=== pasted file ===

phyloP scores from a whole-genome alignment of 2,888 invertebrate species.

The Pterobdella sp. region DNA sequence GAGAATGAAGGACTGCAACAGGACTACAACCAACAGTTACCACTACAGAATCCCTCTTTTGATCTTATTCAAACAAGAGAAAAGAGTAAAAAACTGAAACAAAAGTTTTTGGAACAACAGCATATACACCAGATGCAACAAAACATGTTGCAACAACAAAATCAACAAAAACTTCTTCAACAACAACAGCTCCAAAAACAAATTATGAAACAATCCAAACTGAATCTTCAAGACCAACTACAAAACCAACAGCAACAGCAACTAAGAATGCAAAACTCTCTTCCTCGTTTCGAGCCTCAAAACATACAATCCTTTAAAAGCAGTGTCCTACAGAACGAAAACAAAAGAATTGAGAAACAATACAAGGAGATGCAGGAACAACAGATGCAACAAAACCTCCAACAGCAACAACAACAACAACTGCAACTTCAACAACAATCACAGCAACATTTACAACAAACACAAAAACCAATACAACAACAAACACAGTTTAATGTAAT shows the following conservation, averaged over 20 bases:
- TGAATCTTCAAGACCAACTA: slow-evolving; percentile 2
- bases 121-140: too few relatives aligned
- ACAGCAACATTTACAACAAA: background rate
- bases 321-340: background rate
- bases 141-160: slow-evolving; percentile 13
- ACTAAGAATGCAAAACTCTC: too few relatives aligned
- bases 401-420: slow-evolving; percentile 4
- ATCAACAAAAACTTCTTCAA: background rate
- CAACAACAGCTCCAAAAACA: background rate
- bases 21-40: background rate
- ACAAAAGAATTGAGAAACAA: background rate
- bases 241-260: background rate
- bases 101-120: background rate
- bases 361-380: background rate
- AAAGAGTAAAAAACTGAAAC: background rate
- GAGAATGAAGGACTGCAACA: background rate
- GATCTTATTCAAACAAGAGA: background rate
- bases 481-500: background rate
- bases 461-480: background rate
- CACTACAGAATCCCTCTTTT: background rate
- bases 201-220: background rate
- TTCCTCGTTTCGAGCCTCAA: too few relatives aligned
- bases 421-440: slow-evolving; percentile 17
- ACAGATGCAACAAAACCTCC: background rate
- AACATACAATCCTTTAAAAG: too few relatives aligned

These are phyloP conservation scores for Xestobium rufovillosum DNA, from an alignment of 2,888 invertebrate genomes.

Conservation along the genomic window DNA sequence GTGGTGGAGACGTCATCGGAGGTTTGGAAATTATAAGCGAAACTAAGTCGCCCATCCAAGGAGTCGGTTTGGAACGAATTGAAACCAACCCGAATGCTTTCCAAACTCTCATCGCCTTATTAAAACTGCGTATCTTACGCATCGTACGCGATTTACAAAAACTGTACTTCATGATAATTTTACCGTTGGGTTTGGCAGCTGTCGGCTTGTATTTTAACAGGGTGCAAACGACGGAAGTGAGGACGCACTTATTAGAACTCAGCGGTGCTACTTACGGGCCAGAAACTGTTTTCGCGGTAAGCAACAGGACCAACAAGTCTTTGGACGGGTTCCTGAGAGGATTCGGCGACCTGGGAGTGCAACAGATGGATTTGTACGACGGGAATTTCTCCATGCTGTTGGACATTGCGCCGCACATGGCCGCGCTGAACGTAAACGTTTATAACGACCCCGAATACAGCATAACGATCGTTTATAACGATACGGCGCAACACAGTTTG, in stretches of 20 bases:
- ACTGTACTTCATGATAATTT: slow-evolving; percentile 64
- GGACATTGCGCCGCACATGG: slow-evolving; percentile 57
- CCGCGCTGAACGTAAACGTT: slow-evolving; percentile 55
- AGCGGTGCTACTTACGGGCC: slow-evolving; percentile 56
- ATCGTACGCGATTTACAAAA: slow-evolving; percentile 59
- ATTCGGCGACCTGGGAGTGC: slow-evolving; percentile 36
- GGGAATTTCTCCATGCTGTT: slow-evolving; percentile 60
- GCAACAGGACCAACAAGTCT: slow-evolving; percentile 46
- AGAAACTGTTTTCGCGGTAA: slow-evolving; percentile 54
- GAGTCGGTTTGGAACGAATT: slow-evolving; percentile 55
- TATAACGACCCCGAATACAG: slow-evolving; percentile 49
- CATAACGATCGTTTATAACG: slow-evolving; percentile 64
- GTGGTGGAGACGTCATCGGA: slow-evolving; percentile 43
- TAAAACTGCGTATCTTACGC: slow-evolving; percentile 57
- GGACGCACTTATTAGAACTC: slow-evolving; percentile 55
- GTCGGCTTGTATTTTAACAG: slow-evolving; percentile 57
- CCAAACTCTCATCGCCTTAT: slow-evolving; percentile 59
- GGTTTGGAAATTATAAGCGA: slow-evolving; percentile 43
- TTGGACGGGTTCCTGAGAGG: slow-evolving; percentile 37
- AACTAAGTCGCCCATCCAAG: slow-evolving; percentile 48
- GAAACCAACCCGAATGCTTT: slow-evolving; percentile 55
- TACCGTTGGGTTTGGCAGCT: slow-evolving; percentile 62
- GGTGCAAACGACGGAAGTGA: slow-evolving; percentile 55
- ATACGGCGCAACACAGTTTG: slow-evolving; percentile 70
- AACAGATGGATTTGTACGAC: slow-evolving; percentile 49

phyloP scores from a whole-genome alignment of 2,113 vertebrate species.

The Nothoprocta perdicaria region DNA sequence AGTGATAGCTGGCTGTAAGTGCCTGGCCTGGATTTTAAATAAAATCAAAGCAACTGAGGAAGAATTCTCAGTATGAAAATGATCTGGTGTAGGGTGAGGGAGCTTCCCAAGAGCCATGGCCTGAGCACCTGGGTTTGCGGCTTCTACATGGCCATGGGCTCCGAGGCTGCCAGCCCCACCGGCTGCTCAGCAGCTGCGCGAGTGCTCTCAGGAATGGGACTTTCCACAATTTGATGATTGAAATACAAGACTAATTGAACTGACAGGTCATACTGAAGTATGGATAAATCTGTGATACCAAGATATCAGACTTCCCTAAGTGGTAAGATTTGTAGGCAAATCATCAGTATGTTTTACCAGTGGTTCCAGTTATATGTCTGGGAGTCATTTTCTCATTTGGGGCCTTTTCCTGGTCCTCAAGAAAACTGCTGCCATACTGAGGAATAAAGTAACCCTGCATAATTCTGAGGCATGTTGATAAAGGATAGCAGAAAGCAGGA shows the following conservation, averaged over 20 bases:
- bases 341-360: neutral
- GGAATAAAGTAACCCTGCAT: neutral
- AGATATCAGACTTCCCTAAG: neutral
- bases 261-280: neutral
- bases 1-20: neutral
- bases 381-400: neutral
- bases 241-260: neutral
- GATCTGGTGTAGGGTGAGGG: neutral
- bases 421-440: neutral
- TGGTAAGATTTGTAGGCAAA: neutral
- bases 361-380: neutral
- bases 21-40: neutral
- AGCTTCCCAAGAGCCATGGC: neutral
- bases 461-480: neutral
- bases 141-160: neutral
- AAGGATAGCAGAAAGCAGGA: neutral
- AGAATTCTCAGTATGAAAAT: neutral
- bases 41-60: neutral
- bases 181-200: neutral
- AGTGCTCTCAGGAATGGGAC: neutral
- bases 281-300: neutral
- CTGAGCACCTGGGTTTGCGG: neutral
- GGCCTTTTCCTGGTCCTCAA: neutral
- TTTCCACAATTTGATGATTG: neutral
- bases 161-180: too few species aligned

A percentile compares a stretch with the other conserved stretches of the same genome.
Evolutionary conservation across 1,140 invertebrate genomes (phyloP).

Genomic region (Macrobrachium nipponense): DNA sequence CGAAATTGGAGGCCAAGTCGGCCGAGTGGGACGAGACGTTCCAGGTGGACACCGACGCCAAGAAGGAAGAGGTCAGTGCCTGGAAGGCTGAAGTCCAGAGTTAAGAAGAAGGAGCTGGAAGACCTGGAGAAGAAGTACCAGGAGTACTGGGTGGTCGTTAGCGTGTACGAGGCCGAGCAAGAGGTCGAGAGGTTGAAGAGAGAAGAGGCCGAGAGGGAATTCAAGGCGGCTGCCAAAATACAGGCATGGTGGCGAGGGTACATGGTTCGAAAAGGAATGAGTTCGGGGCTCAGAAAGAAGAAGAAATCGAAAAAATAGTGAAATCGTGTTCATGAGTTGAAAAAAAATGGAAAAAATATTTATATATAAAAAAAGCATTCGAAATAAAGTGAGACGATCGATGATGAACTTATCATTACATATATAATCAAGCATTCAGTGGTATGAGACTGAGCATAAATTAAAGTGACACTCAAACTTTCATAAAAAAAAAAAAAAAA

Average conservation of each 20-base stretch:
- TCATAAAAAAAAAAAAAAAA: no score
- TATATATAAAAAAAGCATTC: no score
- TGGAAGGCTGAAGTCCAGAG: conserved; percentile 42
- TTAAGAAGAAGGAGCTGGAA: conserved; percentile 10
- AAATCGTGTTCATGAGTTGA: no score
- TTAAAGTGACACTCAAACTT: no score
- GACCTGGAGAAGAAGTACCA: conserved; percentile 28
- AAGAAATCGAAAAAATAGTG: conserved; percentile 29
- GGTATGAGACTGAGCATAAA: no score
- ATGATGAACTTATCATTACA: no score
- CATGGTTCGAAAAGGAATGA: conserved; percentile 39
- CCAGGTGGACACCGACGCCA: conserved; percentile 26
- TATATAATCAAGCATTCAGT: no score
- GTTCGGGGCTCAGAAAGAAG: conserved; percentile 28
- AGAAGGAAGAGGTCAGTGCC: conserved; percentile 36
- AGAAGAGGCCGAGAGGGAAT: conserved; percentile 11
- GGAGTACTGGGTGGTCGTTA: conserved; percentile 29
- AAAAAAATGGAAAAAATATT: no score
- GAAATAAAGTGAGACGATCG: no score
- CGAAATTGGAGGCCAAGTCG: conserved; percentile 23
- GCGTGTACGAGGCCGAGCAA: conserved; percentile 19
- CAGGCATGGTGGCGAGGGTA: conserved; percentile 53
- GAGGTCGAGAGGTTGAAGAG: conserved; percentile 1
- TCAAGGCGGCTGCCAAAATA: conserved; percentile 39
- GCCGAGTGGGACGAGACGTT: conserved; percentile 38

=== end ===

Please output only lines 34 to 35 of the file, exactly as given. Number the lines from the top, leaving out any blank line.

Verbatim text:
- ATCGTACGCGATTTACAAAA: slow-evolving; percentile 59
- ATTCGGCGACCTGGGAGTGC: slow-evolving; percentile 36